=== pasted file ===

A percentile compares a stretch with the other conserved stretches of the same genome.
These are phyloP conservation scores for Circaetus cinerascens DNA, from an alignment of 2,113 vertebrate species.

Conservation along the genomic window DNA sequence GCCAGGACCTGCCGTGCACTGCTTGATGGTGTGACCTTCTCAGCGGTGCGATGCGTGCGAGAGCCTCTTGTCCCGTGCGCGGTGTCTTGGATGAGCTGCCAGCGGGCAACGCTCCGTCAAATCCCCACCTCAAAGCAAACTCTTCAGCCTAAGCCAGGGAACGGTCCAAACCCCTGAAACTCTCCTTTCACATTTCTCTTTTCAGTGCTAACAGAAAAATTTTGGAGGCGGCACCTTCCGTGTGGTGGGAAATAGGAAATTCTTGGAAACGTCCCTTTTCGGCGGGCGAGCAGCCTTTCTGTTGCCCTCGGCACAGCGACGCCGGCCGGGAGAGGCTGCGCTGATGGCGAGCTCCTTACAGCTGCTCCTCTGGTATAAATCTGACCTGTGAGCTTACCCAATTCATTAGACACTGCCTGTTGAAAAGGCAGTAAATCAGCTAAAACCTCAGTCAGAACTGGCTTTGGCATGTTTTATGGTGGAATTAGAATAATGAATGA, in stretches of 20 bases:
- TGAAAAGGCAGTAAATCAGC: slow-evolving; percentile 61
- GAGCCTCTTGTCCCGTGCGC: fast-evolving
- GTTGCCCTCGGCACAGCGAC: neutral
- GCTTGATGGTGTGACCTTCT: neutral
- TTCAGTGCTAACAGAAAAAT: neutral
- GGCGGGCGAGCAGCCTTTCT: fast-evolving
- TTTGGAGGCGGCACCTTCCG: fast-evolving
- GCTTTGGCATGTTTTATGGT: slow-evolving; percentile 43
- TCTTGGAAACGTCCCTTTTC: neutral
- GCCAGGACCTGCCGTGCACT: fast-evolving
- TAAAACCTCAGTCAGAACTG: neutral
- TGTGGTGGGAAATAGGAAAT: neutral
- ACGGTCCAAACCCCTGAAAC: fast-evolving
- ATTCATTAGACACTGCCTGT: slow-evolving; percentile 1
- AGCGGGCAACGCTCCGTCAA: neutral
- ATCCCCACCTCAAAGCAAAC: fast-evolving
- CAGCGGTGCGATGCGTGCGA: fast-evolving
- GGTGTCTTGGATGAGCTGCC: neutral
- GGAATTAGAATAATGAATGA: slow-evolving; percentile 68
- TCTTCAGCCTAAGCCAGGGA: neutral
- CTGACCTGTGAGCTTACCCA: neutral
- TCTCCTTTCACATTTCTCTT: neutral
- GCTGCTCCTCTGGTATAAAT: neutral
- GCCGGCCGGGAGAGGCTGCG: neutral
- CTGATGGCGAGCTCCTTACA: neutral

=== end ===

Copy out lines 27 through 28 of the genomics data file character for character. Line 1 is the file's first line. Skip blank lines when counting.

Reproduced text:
- GCCGGCCGGGAGAGGCTGCG: neutral
- CTGATGGCGAGCTCCTTACA: neutral